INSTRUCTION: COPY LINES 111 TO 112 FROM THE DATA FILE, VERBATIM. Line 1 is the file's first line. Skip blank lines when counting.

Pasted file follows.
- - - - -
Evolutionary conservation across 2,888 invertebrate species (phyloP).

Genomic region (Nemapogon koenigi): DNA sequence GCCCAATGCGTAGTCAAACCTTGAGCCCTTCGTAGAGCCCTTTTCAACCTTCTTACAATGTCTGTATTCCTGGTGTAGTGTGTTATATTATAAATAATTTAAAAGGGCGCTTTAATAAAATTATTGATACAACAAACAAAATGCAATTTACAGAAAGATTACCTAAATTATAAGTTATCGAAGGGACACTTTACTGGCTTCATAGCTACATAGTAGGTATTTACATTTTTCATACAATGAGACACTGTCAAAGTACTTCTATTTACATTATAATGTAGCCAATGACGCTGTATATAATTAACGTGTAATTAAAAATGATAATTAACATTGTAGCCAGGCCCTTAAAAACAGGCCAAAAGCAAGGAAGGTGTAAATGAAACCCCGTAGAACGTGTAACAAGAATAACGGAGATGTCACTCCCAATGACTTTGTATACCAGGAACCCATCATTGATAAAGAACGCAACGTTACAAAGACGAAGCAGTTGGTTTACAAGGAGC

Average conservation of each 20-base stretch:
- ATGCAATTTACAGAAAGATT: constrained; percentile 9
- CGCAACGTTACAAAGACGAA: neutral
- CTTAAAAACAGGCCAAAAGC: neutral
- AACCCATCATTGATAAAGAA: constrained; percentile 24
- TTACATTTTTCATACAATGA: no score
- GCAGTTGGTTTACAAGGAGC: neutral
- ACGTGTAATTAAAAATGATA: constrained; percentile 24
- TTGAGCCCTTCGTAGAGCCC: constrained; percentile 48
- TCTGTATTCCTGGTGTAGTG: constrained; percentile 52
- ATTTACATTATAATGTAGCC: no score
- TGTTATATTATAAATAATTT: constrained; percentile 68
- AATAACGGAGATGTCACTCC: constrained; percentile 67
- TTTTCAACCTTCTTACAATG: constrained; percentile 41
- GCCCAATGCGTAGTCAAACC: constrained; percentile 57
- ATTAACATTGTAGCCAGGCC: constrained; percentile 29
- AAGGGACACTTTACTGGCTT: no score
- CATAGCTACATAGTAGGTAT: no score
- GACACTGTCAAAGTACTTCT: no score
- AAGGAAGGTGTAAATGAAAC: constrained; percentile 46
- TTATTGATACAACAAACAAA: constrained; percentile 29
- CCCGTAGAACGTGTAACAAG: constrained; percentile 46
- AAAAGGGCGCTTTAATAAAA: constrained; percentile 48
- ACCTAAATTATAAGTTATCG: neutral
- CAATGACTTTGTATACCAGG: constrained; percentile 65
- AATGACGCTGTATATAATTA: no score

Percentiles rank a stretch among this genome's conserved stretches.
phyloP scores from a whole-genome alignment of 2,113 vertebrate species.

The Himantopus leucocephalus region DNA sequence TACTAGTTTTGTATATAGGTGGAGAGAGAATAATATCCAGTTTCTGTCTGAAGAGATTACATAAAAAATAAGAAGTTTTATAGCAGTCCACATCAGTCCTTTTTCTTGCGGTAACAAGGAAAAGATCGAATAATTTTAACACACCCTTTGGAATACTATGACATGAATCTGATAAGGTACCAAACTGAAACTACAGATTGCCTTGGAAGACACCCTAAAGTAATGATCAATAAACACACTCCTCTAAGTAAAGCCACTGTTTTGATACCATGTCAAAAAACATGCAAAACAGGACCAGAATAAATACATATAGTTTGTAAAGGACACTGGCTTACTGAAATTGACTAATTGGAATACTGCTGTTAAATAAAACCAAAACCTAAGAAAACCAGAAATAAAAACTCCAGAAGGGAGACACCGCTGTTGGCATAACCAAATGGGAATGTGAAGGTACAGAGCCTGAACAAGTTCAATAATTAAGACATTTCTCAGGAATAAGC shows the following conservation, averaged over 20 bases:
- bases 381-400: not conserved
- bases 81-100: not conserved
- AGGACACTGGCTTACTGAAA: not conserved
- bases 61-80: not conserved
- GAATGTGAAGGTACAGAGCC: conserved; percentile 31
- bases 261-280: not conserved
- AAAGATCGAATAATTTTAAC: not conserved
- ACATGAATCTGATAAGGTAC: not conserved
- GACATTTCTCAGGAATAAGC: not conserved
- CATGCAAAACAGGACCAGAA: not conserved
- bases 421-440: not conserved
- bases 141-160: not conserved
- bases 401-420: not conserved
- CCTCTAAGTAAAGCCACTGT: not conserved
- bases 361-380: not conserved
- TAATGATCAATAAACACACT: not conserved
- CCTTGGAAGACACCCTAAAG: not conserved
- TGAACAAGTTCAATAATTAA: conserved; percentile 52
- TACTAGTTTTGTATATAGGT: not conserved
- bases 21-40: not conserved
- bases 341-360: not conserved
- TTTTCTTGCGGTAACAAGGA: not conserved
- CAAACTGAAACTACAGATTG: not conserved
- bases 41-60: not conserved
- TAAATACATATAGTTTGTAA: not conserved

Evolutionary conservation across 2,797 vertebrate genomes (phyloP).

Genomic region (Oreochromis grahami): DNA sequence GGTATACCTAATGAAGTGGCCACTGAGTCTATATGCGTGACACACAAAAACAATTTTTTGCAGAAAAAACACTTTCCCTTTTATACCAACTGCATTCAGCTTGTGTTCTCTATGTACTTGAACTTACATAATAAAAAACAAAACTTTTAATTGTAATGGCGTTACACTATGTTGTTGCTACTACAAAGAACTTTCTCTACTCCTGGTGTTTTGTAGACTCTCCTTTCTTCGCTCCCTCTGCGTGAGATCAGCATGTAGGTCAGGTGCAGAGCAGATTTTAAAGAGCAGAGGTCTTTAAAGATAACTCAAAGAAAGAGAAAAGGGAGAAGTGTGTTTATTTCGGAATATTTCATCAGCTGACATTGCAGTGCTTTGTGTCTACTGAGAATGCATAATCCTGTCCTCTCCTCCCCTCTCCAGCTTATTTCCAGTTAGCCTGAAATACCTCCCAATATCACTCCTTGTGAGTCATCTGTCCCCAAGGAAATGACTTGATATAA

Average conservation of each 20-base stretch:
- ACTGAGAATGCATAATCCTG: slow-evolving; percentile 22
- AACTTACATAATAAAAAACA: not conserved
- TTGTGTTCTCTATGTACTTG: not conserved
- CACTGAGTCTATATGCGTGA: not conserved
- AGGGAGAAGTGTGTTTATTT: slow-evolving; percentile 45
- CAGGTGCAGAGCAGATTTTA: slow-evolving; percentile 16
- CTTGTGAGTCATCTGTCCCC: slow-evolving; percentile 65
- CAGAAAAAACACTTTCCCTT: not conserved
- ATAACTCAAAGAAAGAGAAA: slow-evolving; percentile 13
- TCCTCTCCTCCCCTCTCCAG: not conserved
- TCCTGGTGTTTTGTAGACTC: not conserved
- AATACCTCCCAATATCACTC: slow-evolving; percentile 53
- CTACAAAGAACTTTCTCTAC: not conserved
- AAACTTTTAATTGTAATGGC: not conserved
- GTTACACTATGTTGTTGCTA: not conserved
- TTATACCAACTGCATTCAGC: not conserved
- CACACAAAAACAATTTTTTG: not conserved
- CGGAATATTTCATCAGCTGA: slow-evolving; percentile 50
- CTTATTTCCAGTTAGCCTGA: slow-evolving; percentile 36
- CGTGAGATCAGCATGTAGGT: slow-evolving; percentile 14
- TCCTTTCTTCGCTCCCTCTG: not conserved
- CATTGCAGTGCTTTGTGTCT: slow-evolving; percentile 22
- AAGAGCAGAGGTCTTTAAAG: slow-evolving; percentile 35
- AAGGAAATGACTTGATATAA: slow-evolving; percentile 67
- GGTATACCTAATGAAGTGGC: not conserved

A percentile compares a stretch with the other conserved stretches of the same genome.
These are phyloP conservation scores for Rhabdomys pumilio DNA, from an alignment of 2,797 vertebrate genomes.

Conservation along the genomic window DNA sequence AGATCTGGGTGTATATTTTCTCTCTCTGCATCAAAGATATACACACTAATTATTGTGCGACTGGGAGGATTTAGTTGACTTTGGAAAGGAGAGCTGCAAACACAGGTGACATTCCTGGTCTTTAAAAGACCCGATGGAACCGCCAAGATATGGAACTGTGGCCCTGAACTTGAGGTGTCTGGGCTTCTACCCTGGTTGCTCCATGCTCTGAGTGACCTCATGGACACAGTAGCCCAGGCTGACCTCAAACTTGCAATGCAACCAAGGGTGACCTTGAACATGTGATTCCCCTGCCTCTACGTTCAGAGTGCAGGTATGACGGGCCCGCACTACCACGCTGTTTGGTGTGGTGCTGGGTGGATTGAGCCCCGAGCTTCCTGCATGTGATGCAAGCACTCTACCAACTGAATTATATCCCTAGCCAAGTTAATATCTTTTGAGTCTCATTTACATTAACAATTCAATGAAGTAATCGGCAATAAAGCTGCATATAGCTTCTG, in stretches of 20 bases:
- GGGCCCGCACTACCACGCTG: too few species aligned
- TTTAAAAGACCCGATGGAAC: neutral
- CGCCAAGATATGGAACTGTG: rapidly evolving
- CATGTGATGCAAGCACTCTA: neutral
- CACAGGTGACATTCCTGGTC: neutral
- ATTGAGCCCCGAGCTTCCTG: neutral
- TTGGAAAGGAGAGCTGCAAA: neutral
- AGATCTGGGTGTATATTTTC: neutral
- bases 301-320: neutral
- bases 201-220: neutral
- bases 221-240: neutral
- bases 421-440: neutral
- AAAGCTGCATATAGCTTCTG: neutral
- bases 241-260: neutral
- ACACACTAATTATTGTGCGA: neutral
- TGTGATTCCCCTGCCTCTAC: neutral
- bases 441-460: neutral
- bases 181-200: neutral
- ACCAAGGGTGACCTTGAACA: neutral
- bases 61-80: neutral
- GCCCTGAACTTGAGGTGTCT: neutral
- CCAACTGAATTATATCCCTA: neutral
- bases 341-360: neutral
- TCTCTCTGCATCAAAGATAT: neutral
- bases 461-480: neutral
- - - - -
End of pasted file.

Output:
- TCTCTCTGCATCAAAGATAT: neutral
- bases 461-480: neutral